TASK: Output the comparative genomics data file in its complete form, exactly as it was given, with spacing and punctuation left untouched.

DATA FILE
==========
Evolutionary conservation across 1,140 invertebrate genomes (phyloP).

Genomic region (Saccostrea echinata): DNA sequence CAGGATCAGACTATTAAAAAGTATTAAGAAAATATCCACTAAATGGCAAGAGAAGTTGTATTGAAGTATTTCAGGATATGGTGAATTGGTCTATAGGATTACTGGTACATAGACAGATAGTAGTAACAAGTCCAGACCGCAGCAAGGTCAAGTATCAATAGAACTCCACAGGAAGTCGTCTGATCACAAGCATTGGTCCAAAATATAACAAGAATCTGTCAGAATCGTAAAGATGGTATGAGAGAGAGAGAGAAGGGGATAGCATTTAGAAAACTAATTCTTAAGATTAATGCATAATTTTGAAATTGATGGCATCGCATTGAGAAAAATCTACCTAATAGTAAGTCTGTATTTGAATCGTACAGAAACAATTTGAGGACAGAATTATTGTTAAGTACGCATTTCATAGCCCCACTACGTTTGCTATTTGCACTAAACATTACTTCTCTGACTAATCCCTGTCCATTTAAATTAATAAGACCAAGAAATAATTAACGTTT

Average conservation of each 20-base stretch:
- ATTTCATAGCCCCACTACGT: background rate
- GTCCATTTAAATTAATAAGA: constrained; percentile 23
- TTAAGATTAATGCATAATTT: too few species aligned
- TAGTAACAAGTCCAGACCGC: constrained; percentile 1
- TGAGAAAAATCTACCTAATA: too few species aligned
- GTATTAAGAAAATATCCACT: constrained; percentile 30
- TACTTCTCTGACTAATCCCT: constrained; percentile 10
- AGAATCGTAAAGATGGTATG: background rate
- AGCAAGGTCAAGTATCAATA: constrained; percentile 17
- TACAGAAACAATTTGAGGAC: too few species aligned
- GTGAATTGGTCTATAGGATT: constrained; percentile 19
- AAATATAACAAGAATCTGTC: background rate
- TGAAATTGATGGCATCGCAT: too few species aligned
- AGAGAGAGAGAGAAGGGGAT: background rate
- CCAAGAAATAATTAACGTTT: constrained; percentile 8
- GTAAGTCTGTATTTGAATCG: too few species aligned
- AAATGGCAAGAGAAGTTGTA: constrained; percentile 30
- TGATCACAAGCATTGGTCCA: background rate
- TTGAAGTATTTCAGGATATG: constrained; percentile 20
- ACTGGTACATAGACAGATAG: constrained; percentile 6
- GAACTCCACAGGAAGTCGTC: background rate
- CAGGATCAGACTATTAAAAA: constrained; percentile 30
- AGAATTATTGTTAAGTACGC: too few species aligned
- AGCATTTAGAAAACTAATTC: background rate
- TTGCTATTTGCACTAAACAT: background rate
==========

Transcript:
Evolutionary conservation across 1,140 invertebrate genomes (phyloP).

Genomic region (Saccostrea echinata): DNA sequence CAGGATCAGACTATTAAAAAGTATTAAGAAAATATCCACTAAATGGCAAGAGAAGTTGTATTGAAGTATTTCAGGATATGGTGAATTGGTCTATAGGATTACTGGTACATAGACAGATAGTAGTAACAAGTCCAGACCGCAGCAAGGTCAAGTATCAATAGAACTCCACAGGAAGTCGTCTGATCACAAGCATTGGTCCAAAATATAACAAGAATCTGTCAGAATCGTAAAGATGGTATGAGAGAGAGAGAGAAGGGGATAGCATTTAGAAAACTAATTCTTAAGATTAATGCATAATTTTGAAATTGATGGCATCGCATTGAGAAAAATCTACCTAATAGTAAGTCTGTATTTGAATCGTACAGAAACAATTTGAGGACAGAATTATTGTTAAGTACGCATTTCATAGCCCCACTACGTTTGCTATTTGCACTAAACATTACTTCTCTGACTAATCCCTGTCCATTTAAATTAATAAGACCAAGAAATAATTAACGTTT

Average conservation of each 20-base stretch:
- ATTTCATAGCCCCACTACGT: background rate
- GTCCATTTAAATTAATAAGA: constrained; percentile 23
- TTAAGATTAATGCATAATTT: too few species aligned
- TAGTAACAAGTCCAGACCGC: constrained; percentile 1
- TGAGAAAAATCTACCTAATA: too few species aligned
- GTATTAAGAAAATATCCACT: constrained; percentile 30
- TACTTCTCTGACTAATCCCT: constrained; percentile 10
- AGAATCGTAAAGATGGTATG: background rate
- AGCAAGGTCAAGTATCAATA: constrained; percentile 17
- TACAGAAACAATTTGAGGAC: too few species aligned
- GTGAATTGGTCTATAGGATT: constrained; percentile 19
- AAATATAACAAGAATCTGTC: background rate
- TGAAATTGATGGCATCGCAT: too few species aligned
- AGAGAGAGAGAGAAGGGGAT: background rate
- CCAAGAAATAATTAACGTTT: constrained; percentile 8
- GTAAGTCTGTATTTGAATCG: too few species aligned
- AAATGGCAAGAGAAGTTGTA: constrained; percentile 30
- TGATCACAAGCATTGGTCCA: background rate
- TTGAAGTATTTCAGGATATG: constrained; percentile 20
- ACTGGTACATAGACAGATAG: constrained; percentile 6
- GAACTCCACAGGAAGTCGTC: background rate
- CAGGATCAGACTATTAAAAA: constrained; percentile 30
- AGAATTATTGTTAAGTACGC: too few species aligned
- AGCATTTAGAAAACTAATTC: background rate
- TTGCTATTTGCACTAAACAT: background rate